Lessons From NaNoWriMo Week One

Well, it’s official. Today marks the 7th day of National Novel Writing Month, and I am pleased to report that I have been diligently sitting down every day and writing my 1,667 words. Currently I have:

  • 20 pages
  • 10, 219 words
Ooh, it makes me giddy just to see those numbers! It’s true that it’s daunting to have over 39K words left to be written, but I plan to just keep on truckin’ and meet my daily quota. If I do that, I’ll be proud of myself. Today I wanted to share some of the lessons NaNo’s been teaching me over the past week. Hopefully even those who aren’t participating/aren’t planning on it will still find something of value here!

1. It feels good to do something every day.

Lately, I’ve been learning this lesson with respect to my “morning pages” on 750words.com. But adding this crazy project of writing a novel to the mix really hits the lesson right on home. There’s something inexplicably satisfying in doing something, consistently, every day. Gretchen Rubin from The Happiness Project highly recommends doing something every day, saying that it teaches us to find pleasure in our routine.

The things you do every day take on a certain beauty, and provide a kind of invisible architecture to daily life. – Gretchen Rubin

I would also venture to say that doing something every day is a boost to our self-esteem. I know that every time I hit my word quota, my chest practically puffs up with pride. It’s rewarding to see the number creep up, and to have the satisfaction of a job well done.

2. Lack of self-judgment = lack of pressure.

When I started this month off, I made a pact with myself. I promised that there would be no judgment, no self-doubt, second-guessing or comparisons. I was doing this project for fun, and most of all for myself. I wasn’t planning to show it to anyone, I wasn’t planning to use it for anything, it was purely a tool to get myself back in the creative-writing saddle. I wanted to experience the excitement of NaNo that I’d heard others talk so much about, and I wanted the accomplishment of having written a novel. Perhaps it would be the worst novel ever written, but I’d have it.

As a result of this promise, in writing this book I’ve felt completely liberated from many of my normal insecurities. I’m impressed if I see someone with 20,000 words already, but I’m not depressed. Since there’s no pressure, there’s no comparison. I’m perfectly happy with my personal achievements, and I’m right on target with where I personally want to be. I’m proud of myself for even having made it this far!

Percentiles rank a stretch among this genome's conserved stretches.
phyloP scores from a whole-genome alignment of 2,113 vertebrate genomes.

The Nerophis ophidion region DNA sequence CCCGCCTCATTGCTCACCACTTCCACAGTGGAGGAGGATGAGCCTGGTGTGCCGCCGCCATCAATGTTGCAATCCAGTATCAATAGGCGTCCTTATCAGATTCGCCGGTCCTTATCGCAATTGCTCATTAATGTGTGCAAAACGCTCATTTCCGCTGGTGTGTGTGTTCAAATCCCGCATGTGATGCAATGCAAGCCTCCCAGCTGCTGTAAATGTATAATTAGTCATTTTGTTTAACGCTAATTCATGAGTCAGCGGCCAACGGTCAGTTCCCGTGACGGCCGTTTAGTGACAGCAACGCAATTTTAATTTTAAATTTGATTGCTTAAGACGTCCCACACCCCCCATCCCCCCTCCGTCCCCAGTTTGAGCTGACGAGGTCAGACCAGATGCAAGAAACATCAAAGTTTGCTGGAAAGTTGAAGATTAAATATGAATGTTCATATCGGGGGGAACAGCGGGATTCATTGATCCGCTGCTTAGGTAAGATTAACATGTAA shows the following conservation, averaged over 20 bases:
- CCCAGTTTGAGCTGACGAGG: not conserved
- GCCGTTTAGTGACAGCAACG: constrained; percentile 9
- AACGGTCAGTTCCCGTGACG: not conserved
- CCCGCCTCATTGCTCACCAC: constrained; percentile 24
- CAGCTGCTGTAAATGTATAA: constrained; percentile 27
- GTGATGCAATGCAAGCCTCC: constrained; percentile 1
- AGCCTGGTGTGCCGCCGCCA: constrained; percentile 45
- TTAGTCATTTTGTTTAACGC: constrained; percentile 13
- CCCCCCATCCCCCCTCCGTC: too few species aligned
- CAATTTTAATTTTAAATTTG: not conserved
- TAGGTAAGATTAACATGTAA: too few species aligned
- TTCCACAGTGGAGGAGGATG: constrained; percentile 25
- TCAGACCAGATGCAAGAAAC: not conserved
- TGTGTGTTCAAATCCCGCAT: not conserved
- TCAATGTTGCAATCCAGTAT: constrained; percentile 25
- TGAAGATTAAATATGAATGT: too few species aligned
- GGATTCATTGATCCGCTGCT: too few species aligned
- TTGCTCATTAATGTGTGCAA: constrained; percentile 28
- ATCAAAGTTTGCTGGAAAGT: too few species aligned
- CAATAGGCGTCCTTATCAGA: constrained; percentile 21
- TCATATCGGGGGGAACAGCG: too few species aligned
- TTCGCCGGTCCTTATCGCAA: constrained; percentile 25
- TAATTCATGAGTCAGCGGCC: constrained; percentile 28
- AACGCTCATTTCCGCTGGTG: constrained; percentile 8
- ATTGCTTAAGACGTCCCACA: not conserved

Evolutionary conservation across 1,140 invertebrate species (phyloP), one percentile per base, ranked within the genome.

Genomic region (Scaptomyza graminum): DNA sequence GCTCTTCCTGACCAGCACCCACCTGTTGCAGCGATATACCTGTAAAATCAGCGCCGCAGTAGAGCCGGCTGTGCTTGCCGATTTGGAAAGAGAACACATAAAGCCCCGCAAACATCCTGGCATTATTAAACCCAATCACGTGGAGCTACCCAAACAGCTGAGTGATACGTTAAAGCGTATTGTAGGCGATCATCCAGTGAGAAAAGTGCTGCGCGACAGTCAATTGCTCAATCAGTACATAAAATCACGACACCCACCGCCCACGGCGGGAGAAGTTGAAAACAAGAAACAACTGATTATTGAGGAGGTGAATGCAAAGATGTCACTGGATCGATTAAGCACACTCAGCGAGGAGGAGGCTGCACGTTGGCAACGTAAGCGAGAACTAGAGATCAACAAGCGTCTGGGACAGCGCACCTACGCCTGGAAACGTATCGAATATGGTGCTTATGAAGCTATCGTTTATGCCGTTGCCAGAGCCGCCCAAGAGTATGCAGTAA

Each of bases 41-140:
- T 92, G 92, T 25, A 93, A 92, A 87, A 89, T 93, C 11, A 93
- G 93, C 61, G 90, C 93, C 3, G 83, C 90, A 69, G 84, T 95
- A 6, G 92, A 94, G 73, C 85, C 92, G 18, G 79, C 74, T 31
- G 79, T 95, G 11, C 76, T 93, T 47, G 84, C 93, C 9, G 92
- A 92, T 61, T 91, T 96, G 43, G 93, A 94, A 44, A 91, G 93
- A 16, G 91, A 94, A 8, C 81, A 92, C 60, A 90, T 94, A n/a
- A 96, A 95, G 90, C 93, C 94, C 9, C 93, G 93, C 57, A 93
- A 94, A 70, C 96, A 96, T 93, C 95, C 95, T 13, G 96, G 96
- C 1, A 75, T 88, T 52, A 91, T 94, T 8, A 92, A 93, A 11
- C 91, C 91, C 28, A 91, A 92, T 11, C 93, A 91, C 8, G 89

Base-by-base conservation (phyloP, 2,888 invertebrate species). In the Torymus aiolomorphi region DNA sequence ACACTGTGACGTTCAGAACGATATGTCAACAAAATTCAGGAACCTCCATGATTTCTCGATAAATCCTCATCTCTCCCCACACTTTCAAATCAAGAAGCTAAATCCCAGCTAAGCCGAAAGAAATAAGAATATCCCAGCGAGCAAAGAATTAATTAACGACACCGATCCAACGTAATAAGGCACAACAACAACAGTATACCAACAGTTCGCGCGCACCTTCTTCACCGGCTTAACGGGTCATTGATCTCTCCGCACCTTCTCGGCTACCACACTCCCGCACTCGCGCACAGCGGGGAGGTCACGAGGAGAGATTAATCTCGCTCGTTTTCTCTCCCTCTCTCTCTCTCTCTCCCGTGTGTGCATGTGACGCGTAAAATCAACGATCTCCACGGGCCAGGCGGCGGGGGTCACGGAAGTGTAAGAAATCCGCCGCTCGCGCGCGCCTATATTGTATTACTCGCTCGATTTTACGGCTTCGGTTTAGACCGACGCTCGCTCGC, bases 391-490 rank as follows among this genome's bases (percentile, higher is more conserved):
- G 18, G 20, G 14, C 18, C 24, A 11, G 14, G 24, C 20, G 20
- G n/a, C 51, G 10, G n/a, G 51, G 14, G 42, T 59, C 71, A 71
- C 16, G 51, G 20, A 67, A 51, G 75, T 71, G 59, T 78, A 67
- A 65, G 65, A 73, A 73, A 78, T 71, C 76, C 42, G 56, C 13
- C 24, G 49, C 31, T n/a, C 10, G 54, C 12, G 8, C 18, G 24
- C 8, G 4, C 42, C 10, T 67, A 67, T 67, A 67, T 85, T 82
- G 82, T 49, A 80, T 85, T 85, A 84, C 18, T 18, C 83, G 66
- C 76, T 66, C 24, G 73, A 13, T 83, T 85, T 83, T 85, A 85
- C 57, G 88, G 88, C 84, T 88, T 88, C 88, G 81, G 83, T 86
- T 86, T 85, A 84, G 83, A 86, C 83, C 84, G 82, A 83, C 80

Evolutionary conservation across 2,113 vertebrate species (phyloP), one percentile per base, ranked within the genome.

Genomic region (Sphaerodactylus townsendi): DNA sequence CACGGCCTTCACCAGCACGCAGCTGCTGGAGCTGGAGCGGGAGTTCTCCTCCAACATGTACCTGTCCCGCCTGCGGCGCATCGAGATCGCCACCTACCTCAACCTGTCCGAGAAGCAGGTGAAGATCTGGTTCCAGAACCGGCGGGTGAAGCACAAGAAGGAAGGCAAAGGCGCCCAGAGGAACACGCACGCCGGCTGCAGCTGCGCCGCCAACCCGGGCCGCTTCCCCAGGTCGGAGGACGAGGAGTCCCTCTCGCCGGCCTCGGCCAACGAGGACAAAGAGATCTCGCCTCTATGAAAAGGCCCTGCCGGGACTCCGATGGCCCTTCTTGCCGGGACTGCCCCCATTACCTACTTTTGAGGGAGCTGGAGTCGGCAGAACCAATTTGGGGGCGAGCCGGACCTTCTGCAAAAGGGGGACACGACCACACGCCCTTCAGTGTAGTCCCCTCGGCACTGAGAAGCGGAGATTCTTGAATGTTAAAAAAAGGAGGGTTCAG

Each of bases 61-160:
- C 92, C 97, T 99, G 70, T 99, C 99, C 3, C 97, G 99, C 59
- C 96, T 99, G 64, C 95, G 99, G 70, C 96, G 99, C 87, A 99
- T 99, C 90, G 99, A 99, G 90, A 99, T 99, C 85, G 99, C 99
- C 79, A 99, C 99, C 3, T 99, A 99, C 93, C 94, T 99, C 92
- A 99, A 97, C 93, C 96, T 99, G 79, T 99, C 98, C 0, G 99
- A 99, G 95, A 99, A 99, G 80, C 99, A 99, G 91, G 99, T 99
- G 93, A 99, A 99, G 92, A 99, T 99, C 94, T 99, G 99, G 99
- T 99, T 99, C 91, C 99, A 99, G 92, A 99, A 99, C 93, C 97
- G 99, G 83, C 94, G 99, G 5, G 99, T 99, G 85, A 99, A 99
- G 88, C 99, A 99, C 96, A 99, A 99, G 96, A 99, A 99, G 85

It makes me wonder if I could apply this “no-judgement” principle to the rest of my life. Just think how beneficial that could be! To accept that it’s okay to do things at my own pace, that everyone is different, and I’m just along for the exciting ride. No pressure.

3. The “impossible” isn’t all that impossible.

Before I committed to writing 50,000 words in 30 days, I thought that idea was impossible. I’ve encountered this lesson several other times in my life, namely converting to vegetarianism. Before I went veggie, I was uber-concerned by how I would manage to eat, how much time it would take, if I would be healthy or not, and a plethora of other things. Once I committed, it was a breeze. I find that when you change your mind, things change. Suddenly it wasn’t very hard at all to get my nutrients, eat yummy food, and still be happy with my choices.

The same applies to NaNo. Before committing: a novel in a month is completely absurd. After committing: writing creatively for about an hour a day is totally manageable. Usually if you’re thinking something is impossible to fit into your schedule or lifestyle, you’re wrong. There’s always a way, if it’s something you truly want. Stop watching your favourite sitcom every night, and presto: you have an hour of writing time. Stay up half an hour later, or write first thing in the morning. Go on a media fast. Make big pots of food so you have leftovers (and less cooking time) for a few days. Stop checking Facebook every five minutes! I’ve done all of these, and I’m finding it a little easier every day to get my words in.